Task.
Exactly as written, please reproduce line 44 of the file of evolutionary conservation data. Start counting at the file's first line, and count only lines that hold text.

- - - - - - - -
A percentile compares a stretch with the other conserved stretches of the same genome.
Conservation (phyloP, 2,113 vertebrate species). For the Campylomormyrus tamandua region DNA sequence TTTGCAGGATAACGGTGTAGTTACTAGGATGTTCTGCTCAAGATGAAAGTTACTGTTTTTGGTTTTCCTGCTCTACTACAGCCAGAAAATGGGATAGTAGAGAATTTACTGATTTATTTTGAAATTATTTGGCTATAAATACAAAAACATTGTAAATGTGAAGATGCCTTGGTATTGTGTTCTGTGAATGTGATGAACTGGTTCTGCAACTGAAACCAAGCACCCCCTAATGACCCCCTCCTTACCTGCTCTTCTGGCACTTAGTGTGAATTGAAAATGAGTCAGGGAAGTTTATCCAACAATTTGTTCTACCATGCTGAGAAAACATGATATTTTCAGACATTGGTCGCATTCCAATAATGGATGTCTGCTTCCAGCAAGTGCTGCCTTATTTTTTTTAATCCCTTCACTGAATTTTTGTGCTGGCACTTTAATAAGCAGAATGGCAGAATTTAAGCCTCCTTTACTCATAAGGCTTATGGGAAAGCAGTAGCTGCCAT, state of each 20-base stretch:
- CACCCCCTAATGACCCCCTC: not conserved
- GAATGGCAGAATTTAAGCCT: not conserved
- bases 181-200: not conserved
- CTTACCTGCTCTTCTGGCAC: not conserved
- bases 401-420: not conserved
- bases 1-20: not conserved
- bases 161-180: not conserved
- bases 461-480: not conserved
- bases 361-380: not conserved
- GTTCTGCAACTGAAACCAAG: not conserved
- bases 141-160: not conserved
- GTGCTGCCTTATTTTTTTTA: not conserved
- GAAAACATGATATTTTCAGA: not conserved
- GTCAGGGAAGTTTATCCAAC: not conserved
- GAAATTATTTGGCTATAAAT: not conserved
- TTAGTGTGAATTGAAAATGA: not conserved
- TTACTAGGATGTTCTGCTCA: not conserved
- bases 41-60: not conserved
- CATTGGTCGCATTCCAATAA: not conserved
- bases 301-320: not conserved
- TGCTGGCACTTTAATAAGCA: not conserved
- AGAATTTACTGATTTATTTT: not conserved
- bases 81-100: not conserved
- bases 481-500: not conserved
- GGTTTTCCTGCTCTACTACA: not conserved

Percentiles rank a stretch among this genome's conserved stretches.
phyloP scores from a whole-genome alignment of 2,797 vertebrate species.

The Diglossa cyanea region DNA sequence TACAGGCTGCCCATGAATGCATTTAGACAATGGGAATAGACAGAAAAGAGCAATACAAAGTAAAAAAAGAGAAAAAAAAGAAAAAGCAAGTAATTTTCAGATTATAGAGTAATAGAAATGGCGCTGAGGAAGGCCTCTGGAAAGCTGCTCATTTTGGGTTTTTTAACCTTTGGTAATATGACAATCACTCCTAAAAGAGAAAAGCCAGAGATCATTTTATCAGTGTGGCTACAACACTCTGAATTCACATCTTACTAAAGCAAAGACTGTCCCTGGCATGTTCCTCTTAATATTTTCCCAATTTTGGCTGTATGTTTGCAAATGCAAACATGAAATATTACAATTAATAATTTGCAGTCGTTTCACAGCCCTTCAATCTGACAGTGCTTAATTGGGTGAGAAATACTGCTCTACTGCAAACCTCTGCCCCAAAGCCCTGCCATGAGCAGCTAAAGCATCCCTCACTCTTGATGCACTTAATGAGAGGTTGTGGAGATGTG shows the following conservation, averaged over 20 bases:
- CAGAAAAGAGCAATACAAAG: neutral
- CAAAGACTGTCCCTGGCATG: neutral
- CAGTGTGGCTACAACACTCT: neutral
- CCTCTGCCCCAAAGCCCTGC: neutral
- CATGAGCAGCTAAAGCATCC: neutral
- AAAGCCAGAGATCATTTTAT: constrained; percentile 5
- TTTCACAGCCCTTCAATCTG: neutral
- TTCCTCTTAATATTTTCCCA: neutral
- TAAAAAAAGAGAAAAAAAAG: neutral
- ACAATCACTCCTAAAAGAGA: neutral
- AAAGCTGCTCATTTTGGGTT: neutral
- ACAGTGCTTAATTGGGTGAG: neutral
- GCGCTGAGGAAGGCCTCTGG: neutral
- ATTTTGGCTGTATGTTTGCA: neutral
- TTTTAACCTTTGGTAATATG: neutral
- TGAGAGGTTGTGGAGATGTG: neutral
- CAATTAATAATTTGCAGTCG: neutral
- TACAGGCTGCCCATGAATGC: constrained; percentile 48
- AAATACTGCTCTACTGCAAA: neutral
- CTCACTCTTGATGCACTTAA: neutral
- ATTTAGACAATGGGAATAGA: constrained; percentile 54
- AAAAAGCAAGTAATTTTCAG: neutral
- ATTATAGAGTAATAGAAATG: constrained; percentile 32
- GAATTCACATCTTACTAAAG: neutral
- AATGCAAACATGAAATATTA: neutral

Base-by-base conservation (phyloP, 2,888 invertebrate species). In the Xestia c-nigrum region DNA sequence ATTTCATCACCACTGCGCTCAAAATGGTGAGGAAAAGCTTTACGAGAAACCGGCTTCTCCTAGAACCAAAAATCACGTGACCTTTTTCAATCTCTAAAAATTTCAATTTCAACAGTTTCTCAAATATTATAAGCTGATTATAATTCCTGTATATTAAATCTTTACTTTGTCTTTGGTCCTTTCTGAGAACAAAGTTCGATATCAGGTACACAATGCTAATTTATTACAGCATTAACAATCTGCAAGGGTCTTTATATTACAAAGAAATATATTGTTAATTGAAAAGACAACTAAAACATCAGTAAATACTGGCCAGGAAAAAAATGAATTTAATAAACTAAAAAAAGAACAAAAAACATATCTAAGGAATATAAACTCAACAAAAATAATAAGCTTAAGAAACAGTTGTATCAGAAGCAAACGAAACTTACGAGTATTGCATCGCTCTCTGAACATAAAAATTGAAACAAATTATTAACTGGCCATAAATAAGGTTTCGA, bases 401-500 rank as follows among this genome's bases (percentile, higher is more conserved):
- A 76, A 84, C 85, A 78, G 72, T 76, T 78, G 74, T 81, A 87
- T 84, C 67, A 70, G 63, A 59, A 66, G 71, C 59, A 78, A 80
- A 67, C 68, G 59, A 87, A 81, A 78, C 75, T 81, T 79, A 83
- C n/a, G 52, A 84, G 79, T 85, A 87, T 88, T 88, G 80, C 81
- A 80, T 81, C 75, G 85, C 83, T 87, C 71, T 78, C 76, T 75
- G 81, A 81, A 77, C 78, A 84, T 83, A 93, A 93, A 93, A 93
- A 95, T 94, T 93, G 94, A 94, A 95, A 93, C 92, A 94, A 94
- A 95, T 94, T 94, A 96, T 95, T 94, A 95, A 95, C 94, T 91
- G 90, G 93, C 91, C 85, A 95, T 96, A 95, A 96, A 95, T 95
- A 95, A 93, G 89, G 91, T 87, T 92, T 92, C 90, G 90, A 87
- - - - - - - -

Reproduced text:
- ATTTTGGCTGTATGTTTGCA: neutral